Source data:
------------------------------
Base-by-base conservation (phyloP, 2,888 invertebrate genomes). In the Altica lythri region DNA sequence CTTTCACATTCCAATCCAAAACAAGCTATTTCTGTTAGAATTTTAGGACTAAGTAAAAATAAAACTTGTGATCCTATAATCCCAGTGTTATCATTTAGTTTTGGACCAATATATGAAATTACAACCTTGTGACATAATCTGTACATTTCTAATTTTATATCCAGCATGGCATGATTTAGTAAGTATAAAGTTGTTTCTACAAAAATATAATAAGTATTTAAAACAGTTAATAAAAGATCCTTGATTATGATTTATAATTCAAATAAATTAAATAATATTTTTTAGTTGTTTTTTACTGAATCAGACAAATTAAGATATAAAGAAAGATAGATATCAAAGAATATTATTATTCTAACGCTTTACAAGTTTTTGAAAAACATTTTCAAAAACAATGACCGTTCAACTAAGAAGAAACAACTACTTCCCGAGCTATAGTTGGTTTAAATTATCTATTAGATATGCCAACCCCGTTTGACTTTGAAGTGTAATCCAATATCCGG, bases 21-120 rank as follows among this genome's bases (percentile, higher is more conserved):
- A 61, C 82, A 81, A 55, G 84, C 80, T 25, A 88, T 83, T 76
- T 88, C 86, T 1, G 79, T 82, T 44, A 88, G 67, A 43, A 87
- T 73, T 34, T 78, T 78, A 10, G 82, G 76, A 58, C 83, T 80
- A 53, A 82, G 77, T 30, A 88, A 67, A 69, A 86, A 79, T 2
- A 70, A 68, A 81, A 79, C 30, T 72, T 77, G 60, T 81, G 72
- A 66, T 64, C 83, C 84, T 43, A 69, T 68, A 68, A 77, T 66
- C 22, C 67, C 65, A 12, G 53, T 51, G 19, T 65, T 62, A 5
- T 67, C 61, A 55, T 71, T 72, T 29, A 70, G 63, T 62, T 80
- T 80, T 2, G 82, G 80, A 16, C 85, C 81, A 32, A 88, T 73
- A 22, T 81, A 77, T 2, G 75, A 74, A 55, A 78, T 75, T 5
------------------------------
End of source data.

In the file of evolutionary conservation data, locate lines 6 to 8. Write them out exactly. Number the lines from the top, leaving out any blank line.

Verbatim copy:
- A 70, A 68, A 81, A 79, C 30, T 72, T 77, G 60, T 81, G 72
- A 66, T 64, C 83, C 84, T 43, A 69, T 68, A 68, A 77, T 66
- C 22, C 67, C 65, A 12, G 53, T 51, G 19, T 65, T 62, A 5